Were American women in the 1950s not as happy as originally thought? Betty Friedan in her text “The Feminine Mystique” (1963) described “problem that has no name.”1 In other words, Friedan made an argument that socialization in American culture made women believe that their identities only existed within domestic realm, making them fundamentally unhappy. Friedan claims that the ideology that defined the ideal feminine woman only in terms of traditional marriage and motherhood was the real problem.
In 1963, a book that influenced the minds of millions of American women appeared. “The Feminine Mystique” became a world bestseller and a classic text of liberal feminism. Not only has it sold more than one million copies, but it has also been translated into multiple languages. Nowadays, it is one of the key texts in U.S. history classes and Women Studies. Linda Napikoski in her article “How Betty Friedan’s “The Feminine Mystique” Sparked Women’s Liberation” said: “Feminists of the 1960s and 1970s would later say The Feminine Mystique was the book that “started it all.” “2 Friedan’s book made a big impact on American society and lives of women.
Numerous women’s magazines, advertisements, television, argued that middle-class women were able to achieve the women’s American dream : a prosperous and caring husband, healthy children, a suburban house, a car, beautiful clothes etc. Their unhappy life was overshadowed only by internal dissatisfaction, causes of which they could not explain to psychoanalysts, nor to their husband, nor to themselves. Women felt strange awkwardness, inner dissatisfaction, and every woman struggled with it alone. “As she made the beds, shopped for groceries, matched slipcover material, ate peanut butter sandwiches with her children, chauffeured Cub Scouts and Brownies, lay beside her husband at night-she was afraid to ask even of herself the silent question- “Is this all?”3 Women have always been constrained by their own body, their beauty and attractiveness for men, caring for children, caring for their husbands, serving them and their children, and housekeeping. According to Friedan, such a state of affairs was the result of women losing their true identity and turning into just wives and mothers.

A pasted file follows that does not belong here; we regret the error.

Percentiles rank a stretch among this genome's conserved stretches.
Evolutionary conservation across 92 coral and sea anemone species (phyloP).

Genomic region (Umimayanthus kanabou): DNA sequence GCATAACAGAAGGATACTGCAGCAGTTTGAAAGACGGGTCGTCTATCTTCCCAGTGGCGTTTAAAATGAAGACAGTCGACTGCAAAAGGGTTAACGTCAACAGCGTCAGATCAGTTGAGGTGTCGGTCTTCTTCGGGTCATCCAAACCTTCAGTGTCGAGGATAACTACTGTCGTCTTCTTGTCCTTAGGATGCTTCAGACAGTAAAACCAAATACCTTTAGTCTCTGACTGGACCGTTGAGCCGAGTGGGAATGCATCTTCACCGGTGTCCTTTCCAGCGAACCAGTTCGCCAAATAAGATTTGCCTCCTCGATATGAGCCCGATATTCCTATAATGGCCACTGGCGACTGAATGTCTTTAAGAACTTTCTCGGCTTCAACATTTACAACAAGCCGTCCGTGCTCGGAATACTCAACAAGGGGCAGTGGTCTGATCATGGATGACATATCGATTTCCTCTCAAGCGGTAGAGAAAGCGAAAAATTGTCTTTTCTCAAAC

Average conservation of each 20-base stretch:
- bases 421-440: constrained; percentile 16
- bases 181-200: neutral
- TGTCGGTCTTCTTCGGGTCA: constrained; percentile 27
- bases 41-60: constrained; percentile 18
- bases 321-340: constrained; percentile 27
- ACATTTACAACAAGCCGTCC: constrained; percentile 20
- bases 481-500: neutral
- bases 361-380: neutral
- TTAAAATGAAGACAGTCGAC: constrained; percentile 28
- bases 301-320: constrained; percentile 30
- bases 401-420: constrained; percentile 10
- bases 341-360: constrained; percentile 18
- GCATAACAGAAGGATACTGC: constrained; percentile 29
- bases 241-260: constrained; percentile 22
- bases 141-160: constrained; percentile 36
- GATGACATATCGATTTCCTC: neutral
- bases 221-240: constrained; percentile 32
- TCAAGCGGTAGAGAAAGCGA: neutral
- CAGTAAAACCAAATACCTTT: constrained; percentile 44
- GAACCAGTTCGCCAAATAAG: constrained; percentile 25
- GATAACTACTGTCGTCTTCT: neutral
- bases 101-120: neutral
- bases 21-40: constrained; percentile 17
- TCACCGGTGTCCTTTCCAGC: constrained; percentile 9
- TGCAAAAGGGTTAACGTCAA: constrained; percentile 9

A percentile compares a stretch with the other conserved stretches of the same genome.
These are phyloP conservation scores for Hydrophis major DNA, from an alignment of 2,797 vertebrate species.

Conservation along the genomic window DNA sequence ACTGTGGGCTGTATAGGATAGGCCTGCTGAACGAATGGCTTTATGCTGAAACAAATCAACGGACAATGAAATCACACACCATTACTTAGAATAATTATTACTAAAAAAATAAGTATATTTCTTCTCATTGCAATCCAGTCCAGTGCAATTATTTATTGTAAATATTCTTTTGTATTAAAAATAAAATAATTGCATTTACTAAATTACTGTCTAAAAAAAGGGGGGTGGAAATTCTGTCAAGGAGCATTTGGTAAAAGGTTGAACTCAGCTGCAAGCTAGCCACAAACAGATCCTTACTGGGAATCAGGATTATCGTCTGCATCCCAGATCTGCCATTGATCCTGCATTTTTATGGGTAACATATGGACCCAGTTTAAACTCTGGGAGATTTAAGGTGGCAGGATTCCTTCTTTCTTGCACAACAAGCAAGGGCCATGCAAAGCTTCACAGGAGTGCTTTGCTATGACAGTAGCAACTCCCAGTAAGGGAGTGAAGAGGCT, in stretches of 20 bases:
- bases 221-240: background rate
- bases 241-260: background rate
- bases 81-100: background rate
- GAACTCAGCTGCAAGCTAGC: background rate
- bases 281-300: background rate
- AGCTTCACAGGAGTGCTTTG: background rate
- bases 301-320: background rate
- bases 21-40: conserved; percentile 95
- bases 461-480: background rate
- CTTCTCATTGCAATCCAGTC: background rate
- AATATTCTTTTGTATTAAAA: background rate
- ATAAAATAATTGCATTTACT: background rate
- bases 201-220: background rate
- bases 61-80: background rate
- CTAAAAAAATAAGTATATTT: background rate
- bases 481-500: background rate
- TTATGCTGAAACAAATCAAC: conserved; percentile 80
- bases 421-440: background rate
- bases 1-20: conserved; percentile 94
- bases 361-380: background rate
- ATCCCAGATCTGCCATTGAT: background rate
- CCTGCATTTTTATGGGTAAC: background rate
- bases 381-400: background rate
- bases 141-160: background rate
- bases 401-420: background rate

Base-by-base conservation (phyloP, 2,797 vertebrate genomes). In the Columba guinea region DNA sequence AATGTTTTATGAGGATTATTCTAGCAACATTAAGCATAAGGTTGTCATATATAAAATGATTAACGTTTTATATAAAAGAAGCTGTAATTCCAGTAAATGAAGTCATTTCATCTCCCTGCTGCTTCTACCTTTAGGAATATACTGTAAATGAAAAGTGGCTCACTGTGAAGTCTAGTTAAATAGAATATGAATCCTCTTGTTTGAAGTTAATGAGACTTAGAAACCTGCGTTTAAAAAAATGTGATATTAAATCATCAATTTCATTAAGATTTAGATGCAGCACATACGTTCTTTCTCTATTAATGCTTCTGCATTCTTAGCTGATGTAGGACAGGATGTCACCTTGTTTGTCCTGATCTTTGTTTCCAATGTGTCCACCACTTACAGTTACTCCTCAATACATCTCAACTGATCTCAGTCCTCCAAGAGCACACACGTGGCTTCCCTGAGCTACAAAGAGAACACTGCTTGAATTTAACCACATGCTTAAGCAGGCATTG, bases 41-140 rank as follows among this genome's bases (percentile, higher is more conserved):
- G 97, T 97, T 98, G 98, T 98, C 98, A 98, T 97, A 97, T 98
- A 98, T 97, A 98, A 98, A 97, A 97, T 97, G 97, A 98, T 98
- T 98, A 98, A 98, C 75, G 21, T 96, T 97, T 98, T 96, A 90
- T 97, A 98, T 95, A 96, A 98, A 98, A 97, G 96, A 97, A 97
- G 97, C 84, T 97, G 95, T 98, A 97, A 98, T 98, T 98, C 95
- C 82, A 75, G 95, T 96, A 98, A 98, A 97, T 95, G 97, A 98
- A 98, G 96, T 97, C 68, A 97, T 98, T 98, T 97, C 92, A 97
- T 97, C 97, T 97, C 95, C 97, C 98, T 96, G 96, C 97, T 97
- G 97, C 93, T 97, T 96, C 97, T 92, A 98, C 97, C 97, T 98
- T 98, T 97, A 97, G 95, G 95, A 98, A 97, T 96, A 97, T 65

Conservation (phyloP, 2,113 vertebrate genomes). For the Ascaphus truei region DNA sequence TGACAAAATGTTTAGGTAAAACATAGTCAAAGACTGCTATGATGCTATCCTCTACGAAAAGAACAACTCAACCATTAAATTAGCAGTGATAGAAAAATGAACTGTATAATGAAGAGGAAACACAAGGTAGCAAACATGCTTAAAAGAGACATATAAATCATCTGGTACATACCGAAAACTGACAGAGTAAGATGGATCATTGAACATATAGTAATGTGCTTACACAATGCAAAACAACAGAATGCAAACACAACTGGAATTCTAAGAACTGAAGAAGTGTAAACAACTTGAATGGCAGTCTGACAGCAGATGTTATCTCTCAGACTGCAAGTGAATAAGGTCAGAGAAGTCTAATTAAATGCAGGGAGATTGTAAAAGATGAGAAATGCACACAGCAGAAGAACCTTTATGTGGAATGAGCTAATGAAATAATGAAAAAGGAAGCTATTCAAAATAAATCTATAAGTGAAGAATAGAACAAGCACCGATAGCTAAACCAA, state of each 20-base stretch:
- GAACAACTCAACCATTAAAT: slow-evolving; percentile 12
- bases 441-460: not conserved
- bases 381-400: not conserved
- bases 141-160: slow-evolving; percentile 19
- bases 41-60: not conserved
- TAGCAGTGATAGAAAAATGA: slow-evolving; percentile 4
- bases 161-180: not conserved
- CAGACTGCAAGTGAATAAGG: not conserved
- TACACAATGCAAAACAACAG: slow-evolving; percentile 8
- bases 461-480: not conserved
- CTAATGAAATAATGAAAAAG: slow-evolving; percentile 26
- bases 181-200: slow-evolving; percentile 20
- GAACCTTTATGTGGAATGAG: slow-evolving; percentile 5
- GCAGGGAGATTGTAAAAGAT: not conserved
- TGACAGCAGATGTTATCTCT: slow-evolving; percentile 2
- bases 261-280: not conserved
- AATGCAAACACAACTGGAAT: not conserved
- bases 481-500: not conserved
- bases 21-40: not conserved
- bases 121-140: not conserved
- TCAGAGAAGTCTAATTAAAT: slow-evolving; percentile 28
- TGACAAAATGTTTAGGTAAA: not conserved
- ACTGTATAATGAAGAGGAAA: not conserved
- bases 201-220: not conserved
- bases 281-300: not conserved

The author was able to determine the causes of disappointments. Moreover, she found causes of “the problem that did not have a name”. American women abandoned their careers and participation in the social and political life of the society trying to fulfill the “true” destiny of the mother, wife and mistress of the house, prescribed by the society. The feminine mystique prevented women from developing full personal identities. Friedan observes that the boring housework most women end up doing did not challenge them enough to give a greater sense of purpose. They turned into infantile, dependent beings, devoid of any idea of their capabilities. Women were pressured to pursue marriage and pregnancy above all other things. They went to college but were not expected to use their degrees. Instead, they pursued college to find a husband. “The feminine mystique has succeeded in burying millions of American women alive.”4 The problem turned out to be a drama of female identity, suppression, and loss of intellect, professional and social interests. Voluntarily following the established gender stereotypes, women found themselves in a trap.
All in all, American women in 1950s were not as happy as originally thought. “The Feminine Mystique” by Betty Friedan was one of the most important and influential texts of feminism in the 1960s. It was and is important because it helped encourage so many women, during that time and later, to re-examine their lives and their social roles. Since feminism has been one of the most influential social movements of the last fifty years, her book helped fundamentally change life in the United States during this period. The modern woman has not quite got rid of the obsession with the “feminine mystique”. However, the evolution of the gender roles of men and women aimed at expanding the social and professional roles of women and their economic independence. Moreover, it changed the nature of the relationship between men and women.